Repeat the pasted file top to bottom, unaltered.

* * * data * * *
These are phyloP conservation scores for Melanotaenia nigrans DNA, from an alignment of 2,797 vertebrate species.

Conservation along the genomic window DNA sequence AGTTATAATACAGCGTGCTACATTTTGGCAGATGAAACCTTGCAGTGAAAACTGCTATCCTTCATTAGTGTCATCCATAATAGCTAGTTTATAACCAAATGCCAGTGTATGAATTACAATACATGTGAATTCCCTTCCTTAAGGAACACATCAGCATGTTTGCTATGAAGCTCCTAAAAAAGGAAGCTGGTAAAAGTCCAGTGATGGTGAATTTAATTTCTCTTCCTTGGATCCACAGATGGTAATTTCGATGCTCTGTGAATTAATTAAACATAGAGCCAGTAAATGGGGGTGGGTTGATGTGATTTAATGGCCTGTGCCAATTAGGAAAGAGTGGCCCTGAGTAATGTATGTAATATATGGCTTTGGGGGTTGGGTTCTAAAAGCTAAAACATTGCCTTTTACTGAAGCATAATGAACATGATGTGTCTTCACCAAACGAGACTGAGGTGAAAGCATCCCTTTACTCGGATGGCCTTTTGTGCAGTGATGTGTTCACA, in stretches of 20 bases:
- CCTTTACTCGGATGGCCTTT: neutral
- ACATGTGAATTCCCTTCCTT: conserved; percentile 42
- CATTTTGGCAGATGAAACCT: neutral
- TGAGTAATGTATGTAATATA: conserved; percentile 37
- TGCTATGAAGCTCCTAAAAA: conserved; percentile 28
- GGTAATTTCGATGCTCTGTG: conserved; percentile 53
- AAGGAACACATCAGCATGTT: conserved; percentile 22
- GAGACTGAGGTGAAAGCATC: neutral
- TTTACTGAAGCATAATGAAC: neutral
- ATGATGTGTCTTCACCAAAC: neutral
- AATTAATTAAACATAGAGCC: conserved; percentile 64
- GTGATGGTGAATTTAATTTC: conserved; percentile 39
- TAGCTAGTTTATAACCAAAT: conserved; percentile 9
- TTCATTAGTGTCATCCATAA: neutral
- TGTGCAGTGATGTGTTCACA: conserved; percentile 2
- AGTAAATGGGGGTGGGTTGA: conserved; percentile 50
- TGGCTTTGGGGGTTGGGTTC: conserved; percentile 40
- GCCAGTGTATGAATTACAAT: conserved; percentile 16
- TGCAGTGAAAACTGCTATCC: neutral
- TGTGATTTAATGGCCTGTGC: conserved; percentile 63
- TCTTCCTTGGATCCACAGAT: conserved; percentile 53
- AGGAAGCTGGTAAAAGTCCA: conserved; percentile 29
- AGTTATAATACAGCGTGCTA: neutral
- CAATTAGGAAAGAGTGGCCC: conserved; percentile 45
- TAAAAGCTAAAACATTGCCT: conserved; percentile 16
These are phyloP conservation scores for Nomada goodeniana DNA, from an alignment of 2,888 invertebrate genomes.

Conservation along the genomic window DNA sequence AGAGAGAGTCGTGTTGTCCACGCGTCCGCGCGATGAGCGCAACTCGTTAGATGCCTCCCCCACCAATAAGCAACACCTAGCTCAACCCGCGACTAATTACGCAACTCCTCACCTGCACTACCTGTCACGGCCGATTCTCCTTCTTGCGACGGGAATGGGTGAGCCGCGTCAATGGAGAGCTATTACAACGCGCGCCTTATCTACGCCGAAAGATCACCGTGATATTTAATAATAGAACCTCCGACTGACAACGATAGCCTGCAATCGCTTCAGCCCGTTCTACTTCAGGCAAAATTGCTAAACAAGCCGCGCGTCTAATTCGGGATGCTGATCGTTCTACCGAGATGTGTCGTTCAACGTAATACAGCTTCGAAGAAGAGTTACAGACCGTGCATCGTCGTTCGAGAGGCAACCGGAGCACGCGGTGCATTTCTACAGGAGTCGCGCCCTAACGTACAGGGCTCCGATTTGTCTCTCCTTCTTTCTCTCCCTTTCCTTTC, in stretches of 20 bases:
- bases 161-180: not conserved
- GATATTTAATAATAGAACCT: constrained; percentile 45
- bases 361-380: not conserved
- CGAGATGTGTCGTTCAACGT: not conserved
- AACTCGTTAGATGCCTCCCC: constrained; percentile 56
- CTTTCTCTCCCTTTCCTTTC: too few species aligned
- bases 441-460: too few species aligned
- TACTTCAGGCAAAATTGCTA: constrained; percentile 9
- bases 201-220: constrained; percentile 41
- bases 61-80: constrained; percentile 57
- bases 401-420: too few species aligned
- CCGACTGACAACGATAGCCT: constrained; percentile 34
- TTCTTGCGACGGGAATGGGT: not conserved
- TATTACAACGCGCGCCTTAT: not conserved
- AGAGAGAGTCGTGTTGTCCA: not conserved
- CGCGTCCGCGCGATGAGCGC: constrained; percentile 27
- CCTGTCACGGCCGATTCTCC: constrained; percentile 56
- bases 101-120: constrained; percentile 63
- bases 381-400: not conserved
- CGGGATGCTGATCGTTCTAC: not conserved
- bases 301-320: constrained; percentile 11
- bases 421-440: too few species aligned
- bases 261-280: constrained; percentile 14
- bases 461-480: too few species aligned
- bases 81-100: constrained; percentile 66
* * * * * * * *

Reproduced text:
These are phyloP conservation scores for Melanotaenia nigrans DNA, from an alignment of 2,797 vertebrate species.

Conservation along the genomic window DNA sequence AGTTATAATACAGCGTGCTACATTTTGGCAGATGAAACCTTGCAGTGAAAACTGCTATCCTTCATTAGTGTCATCCATAATAGCTAGTTTATAACCAAATGCCAGTGTATGAATTACAATACATGTGAATTCCCTTCCTTAAGGAACACATCAGCATGTTTGCTATGAAGCTCCTAAAAAAGGAAGCTGGTAAAAGTCCAGTGATGGTGAATTTAATTTCTCTTCCTTGGATCCACAGATGGTAATTTCGATGCTCTGTGAATTAATTAAACATAGAGCCAGTAAATGGGGGTGGGTTGATGTGATTTAATGGCCTGTGCCAATTAGGAAAGAGTGGCCCTGAGTAATGTATGTAATATATGGCTTTGGGGGTTGGGTTCTAAAAGCTAAAACATTGCCTTTTACTGAAGCATAATGAACATGATGTGTCTTCACCAAACGAGACTGAGGTGAAAGCATCCCTTTACTCGGATGGCCTTTTGTGCAGTGATGTGTTCACA, in stretches of 20 bases:
- CCTTTACTCGGATGGCCTTT: neutral
- ACATGTGAATTCCCTTCCTT: conserved; percentile 42
- CATTTTGGCAGATGAAACCT: neutral
- TGAGTAATGTATGTAATATA: conserved; percentile 37
- TGCTATGAAGCTCCTAAAAA: conserved; percentile 28
- GGTAATTTCGATGCTCTGTG: conserved; percentile 53
- AAGGAACACATCAGCATGTT: conserved; percentile 22
- GAGACTGAGGTGAAAGCATC: neutral
- TTTACTGAAGCATAATGAAC: neutral
- ATGATGTGTCTTCACCAAAC: neutral
- AATTAATTAAACATAGAGCC: conserved; percentile 64
- GTGATGGTGAATTTAATTTC: conserved; percentile 39
- TAGCTAGTTTATAACCAAAT: conserved; percentile 9
- TTCATTAGTGTCATCCATAA: neutral
- TGTGCAGTGATGTGTTCACA: conserved; percentile 2
- AGTAAATGGGGGTGGGTTGA: conserved; percentile 50
- TGGCTTTGGGGGTTGGGTTC: conserved; percentile 40
- GCCAGTGTATGAATTACAAT: conserved; percentile 16
- TGCAGTGAAAACTGCTATCC: neutral
- TGTGATTTAATGGCCTGTGC: conserved; percentile 63
- TCTTCCTTGGATCCACAGAT: conserved; percentile 53
- AGGAAGCTGGTAAAAGTCCA: conserved; percentile 29
- AGTTATAATACAGCGTGCTA: neutral
- CAATTAGGAAAGAGTGGCCC: conserved; percentile 45
- TAAAAGCTAAAACATTGCCT: conserved; percentile 16
These are phyloP conservation scores for Nomada goodeniana DNA, from an alignment of 2,888 invertebrate genomes.

Conservation along the genomic window DNA sequence AGAGAGAGTCGTGTTGTCCACGCGTCCGCGCGATGAGCGCAACTCGTTAGATGCCTCCCCCACCAATAAGCAACACCTAGCTCAACCCGCGACTAATTACGCAACTCCTCACCTGCACTACCTGTCACGGCCGATTCTCCTTCTTGCGACGGGAATGGGTGAGCCGCGTCAATGGAGAGCTATTACAACGCGCGCCTTATCTACGCCGAAAGATCACCGTGATATTTAATAATAGAACCTCCGACTGACAACGATAGCCTGCAATCGCTTCAGCCCGTTCTACTTCAGGCAAAATTGCTAAACAAGCCGCGCGTCTAATTCGGGATGCTGATCGTTCTACCGAGATGTGTCGTTCAACGTAATACAGCTTCGAAGAAGAGTTACAGACCGTGCATCGTCGTTCGAGAGGCAACCGGAGCACGCGGTGCATTTCTACAGGAGTCGCGCCCTAACGTACAGGGCTCCGATTTGTCTCTCCTTCTTTCTCTCCCTTTCCTTTC, in stretches of 20 bases:
- bases 161-180: not conserved
- GATATTTAATAATAGAACCT: constrained; percentile 45
- bases 361-380: not conserved
- CGAGATGTGTCGTTCAACGT: not conserved
- AACTCGTTAGATGCCTCCCC: constrained; percentile 56
- CTTTCTCTCCCTTTCCTTTC: too few species aligned
- bases 441-460: too few species aligned
- TACTTCAGGCAAAATTGCTA: constrained; percentile 9
- bases 201-220: constrained; percentile 41
- bases 61-80: constrained; percentile 57
- bases 401-420: too few species aligned
- CCGACTGACAACGATAGCCT: constrained; percentile 34
- TTCTTGCGACGGGAATGGGT: not conserved
- TATTACAACGCGCGCCTTAT: not conserved
- AGAGAGAGTCGTGTTGTCCA: not conserved
- CGCGTCCGCGCGATGAGCGC: constrained; percentile 27
- CCTGTCACGGCCGATTCTCC: constrained; percentile 56
- bases 101-120: constrained; percentile 63
- bases 381-400: not conserved
- CGGGATGCTGATCGTTCTAC: not conserved
- bases 301-320: constrained; percentile 11
- bases 421-440: too few species aligned
- bases 261-280: constrained; percentile 14
- bases 461-480: too few species aligned
- bases 81-100: constrained; percentile 66